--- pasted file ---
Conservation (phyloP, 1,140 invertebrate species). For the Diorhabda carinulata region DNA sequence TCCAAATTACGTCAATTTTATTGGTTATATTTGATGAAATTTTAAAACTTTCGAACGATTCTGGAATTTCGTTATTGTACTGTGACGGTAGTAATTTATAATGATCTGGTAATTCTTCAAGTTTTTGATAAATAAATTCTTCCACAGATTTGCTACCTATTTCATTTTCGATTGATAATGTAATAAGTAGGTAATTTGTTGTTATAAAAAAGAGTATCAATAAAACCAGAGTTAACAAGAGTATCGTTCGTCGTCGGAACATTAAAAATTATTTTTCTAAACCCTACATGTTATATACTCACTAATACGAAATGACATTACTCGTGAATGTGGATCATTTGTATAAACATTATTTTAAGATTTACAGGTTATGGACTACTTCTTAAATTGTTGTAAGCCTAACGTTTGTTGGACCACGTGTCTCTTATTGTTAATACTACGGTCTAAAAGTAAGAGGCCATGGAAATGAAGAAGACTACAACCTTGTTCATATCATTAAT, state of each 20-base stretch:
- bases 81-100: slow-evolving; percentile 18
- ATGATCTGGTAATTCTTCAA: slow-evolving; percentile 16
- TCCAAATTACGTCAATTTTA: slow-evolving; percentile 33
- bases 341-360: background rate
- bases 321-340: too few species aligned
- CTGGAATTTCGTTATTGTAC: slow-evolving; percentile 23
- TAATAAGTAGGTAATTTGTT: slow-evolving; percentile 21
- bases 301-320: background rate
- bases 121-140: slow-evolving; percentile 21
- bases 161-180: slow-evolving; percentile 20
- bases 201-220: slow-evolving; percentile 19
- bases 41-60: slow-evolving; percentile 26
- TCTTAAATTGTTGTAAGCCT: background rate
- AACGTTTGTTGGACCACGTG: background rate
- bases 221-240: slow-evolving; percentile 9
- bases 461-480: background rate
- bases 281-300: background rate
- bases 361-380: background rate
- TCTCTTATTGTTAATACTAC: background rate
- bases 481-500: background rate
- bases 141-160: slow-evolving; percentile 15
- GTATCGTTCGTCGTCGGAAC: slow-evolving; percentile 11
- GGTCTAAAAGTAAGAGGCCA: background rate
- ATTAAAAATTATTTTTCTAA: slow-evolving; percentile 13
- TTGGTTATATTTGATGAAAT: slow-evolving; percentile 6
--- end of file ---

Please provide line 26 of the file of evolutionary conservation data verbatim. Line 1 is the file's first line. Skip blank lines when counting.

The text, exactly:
- TTGGTTATATTTGATGAAAT: slow-evolving; percentile 6